With this in mind, what can developers do to lessen the ill effects of simulator sickness in the games they create? Focus on the rendering engine, and make sure it is as accurate, stable, and realistic as possible. Sacrificing CPU cycles from the rendering engine so that enemies look detailed and menacing can lead to situations where the "reality" of the game breaks down. It is essential that the 3D world of the game is presented as realistically as possible, and that objects with physical properties behave as expected. Compromises such as lag, dropped frames, outright pauses, and compensational jumps ahead- things that we're all used to and take for granted in even the newest and most sophisticated games and hardware- wreak havoc on our senses.

Sound is also critical. Games that calculate sound effects based on the intrinsic physical properties of a given environment will most likely help to ease simulator sickness, if done well. In these kinds of games, the sound cues that we hear will most likely match up with our mental image of the environment in which we exist. An enemy stomping through a room right behind us will sound much closer than someone firing a bazooka three floors below. The echo of a shotgun blast in a large chamber will be much louder, and will last for longer, than it might in a room shrouded with luxurious satin curtains. Again, we know this to be true, and can make intellectual allowances for games in which things don't work this way, but these little details really help to put our senses to ease, and the absence of them can causes problems.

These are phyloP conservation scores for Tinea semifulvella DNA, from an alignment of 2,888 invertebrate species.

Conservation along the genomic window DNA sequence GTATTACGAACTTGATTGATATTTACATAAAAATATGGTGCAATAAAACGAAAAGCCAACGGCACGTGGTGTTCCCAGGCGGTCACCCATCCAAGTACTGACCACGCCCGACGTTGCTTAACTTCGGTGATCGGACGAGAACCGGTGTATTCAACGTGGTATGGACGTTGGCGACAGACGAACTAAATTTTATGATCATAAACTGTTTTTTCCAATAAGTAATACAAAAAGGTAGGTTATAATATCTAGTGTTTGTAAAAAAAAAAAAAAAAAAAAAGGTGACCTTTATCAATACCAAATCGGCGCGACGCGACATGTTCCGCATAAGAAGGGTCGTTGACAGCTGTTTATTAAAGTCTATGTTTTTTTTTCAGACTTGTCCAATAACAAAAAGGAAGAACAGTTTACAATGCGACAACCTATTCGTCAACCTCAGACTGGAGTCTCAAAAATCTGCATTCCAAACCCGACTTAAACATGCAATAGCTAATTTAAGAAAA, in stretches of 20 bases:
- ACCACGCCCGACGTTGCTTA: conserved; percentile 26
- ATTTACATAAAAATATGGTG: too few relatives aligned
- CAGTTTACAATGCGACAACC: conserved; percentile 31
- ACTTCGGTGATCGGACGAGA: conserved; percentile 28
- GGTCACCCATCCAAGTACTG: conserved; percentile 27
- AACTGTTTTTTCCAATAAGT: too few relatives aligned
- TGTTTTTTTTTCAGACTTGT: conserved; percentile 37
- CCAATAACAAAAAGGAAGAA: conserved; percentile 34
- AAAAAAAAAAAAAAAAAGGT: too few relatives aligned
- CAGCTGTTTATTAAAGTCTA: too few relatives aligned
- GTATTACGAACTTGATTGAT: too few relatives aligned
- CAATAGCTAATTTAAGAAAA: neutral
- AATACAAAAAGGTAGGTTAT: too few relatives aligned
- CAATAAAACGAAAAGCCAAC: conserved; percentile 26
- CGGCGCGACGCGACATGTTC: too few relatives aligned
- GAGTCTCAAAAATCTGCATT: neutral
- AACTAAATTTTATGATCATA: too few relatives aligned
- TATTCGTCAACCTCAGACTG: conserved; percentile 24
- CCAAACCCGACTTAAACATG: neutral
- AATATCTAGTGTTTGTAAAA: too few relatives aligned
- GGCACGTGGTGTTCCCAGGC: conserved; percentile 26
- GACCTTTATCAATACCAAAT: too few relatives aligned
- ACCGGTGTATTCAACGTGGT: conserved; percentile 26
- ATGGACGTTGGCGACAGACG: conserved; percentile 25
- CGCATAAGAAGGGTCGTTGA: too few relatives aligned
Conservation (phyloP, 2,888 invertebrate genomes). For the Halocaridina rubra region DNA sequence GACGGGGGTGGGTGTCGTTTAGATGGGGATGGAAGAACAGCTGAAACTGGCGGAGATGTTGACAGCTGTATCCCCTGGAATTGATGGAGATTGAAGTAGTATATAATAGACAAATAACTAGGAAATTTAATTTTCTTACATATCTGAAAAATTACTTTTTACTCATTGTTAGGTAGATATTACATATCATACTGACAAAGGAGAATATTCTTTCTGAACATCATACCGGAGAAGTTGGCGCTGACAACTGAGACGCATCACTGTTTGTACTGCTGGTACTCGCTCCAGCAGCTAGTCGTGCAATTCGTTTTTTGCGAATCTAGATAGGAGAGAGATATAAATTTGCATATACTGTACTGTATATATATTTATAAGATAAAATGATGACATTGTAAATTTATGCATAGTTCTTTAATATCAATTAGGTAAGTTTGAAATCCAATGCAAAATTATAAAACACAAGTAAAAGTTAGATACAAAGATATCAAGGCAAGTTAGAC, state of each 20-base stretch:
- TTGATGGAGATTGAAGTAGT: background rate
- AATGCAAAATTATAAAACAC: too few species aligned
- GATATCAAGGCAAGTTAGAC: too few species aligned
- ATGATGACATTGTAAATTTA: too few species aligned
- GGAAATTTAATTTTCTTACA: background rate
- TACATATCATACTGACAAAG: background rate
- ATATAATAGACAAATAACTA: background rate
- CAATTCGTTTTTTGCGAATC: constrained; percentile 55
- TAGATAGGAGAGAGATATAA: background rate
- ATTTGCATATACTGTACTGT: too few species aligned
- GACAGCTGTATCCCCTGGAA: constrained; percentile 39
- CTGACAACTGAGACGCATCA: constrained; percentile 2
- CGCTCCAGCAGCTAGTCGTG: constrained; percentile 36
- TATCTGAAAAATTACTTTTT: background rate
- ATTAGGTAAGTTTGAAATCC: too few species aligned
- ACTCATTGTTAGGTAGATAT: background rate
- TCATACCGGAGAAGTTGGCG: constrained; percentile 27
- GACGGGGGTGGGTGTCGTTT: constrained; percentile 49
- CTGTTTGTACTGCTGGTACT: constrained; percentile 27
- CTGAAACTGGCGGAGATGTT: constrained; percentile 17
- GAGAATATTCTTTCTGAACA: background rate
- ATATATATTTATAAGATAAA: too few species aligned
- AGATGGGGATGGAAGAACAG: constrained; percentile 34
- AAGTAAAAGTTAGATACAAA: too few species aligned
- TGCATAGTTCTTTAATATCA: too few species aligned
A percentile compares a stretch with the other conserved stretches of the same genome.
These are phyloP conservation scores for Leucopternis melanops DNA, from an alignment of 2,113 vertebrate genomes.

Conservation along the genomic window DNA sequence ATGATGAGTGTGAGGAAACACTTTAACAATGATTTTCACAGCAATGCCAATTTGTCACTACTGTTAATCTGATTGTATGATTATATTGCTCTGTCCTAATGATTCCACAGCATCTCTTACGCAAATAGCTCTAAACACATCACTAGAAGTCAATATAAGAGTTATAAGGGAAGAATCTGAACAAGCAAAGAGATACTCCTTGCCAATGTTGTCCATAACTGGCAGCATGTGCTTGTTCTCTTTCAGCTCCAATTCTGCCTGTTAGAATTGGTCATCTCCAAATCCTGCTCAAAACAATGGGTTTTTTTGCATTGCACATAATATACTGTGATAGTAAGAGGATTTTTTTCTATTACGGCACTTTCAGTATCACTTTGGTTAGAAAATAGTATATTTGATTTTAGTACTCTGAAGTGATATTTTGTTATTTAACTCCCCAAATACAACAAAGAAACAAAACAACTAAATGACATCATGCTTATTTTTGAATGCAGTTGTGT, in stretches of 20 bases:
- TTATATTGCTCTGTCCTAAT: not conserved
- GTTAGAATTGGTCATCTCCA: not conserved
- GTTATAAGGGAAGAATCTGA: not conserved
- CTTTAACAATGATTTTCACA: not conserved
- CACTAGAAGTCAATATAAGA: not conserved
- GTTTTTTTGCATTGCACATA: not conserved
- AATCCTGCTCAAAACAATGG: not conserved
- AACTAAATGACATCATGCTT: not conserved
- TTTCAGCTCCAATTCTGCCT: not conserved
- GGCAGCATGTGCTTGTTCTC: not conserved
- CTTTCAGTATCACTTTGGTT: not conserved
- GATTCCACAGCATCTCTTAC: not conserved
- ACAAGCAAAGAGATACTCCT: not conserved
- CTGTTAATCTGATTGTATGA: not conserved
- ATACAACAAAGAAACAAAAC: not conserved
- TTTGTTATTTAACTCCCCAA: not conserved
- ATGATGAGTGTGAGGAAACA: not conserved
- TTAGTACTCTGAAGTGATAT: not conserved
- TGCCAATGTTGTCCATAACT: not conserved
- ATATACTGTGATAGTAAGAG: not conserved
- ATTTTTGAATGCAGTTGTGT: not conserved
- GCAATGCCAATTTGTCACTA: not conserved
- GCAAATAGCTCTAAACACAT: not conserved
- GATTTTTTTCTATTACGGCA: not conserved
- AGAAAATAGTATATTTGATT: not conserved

In terms of realistic sound design, Trespasser comes to mind, because it is one of the first games to use a physics based sound system. It will be very interesting to see if Trespasser helps solve simulator sickness problems or actually makes them worse. In other words, how far along the simulator sickness hump will Trespasser fall? Is it simply a better version of our current technology, which invites us into the game but then confuses us, or does it really work to make us feel more at home in the world of the game?

It boils down to a simple statement: make virtual reality less virtual, and more real. That's the bottom line. All of these problems arise because we are trying to recreate reality and, so far, we have not been able to do a realistic job.

But we're getting there. The "some point in the future" on my simulator sickness hump diagram will surely come sooner than we expect. Despite the fact that the games we have today are "not good enough" in terms of how they present reality (at least as far as our senses are concerned), this period of time is a necessary adjustment while we continue to improve our technology and learn from our mistakes.

Five years ago, developers didn't have to worry about making people sick from sacrificing frame rates. Now they do, and they will work to improve their games. In a sense, we're now in the "touching the stove" phase of development. Once we've burned ourselves seriously, we'll probably never make the same mistake again.

 

(continued on next page)

 

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Credits: Are You Sick of Games? is © 1998 Jeff Solomon. All other content is © 1998 loonyboi productions. Unauthorized reproduction is strictly prohibited, so don't do it, as it can make you (or us, for that matter) really sick.